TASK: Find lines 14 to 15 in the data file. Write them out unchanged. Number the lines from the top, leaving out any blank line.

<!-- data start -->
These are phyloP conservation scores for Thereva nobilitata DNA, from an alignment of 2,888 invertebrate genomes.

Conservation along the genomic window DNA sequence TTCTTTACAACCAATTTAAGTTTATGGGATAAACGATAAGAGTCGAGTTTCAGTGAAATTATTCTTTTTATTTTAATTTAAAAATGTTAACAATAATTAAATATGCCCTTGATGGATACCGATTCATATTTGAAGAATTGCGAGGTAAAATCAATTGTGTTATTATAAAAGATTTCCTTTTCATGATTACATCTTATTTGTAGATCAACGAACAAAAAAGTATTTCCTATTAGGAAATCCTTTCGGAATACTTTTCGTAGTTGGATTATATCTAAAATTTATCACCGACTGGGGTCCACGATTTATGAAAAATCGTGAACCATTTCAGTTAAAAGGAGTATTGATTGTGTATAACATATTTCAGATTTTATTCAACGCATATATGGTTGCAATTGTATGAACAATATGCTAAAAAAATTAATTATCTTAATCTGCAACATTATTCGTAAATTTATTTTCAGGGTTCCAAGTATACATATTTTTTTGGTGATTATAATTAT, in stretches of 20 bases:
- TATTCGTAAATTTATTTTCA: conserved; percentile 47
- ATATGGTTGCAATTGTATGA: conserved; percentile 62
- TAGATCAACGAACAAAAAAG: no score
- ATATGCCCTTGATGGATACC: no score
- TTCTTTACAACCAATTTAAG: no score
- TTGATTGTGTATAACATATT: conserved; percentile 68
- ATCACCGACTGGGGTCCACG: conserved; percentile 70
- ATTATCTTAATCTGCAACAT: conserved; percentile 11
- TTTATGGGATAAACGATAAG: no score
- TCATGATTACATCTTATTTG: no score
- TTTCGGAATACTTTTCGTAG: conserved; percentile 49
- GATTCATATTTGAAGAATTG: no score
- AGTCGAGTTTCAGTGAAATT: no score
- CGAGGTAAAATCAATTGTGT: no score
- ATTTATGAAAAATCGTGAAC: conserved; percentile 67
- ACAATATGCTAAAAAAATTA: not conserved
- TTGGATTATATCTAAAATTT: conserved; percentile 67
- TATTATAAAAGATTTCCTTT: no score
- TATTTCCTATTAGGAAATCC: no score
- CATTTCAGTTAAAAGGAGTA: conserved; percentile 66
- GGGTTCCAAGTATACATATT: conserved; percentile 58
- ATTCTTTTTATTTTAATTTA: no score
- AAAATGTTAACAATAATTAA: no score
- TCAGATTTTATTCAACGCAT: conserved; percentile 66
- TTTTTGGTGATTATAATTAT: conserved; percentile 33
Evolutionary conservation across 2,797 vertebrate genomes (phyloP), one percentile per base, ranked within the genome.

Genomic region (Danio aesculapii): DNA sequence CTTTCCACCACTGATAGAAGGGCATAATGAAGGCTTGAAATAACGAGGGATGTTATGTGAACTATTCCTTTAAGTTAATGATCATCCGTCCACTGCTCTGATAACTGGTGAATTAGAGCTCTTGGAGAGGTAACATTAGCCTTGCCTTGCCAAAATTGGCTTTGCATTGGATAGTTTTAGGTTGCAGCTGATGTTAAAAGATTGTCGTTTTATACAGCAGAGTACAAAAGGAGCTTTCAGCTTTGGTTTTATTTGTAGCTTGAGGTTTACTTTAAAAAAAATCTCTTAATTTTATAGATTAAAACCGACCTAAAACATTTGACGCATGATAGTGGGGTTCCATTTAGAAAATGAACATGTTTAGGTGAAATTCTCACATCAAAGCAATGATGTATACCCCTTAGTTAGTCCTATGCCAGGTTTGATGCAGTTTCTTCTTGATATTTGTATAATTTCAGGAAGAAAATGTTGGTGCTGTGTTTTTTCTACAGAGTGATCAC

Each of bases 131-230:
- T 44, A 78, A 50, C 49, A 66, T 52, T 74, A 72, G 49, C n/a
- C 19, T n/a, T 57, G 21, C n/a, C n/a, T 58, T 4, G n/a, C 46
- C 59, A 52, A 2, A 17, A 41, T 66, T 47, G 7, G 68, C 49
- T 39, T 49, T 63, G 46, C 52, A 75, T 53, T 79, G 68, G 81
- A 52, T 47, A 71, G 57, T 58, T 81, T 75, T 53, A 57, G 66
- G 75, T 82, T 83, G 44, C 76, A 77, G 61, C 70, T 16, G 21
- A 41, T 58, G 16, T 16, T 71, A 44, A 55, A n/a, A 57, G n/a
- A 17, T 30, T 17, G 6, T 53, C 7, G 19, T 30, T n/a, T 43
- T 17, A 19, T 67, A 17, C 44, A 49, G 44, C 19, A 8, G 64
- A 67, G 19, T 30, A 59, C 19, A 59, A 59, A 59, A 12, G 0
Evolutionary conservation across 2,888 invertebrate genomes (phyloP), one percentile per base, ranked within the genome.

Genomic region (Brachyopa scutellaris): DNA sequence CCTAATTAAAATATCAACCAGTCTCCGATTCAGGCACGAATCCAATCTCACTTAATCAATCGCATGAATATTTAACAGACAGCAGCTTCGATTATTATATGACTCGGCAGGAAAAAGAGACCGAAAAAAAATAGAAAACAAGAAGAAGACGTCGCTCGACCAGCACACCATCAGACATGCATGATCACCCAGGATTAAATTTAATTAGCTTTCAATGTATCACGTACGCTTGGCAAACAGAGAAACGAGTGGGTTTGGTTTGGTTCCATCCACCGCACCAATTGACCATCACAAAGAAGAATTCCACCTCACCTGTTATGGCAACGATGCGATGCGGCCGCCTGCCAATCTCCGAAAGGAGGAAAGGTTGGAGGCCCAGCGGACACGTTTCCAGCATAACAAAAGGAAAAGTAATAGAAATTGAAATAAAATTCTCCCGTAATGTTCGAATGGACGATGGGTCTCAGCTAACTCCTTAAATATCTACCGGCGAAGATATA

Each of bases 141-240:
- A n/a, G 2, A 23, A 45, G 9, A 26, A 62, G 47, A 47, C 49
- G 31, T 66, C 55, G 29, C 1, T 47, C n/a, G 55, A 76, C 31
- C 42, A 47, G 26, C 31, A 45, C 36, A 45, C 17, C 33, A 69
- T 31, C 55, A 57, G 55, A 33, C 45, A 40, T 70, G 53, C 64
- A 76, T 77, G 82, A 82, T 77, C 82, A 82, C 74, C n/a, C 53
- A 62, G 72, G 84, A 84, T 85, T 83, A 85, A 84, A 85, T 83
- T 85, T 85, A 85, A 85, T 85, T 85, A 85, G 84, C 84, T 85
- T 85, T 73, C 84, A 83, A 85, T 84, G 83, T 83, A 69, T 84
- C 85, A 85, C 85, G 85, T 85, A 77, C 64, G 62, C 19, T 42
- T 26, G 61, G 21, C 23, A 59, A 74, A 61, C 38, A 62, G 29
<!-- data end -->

- GATTCATATTTGAAGAATTG: no score
- AGTCGAGTTTCAGTGAAATT: no score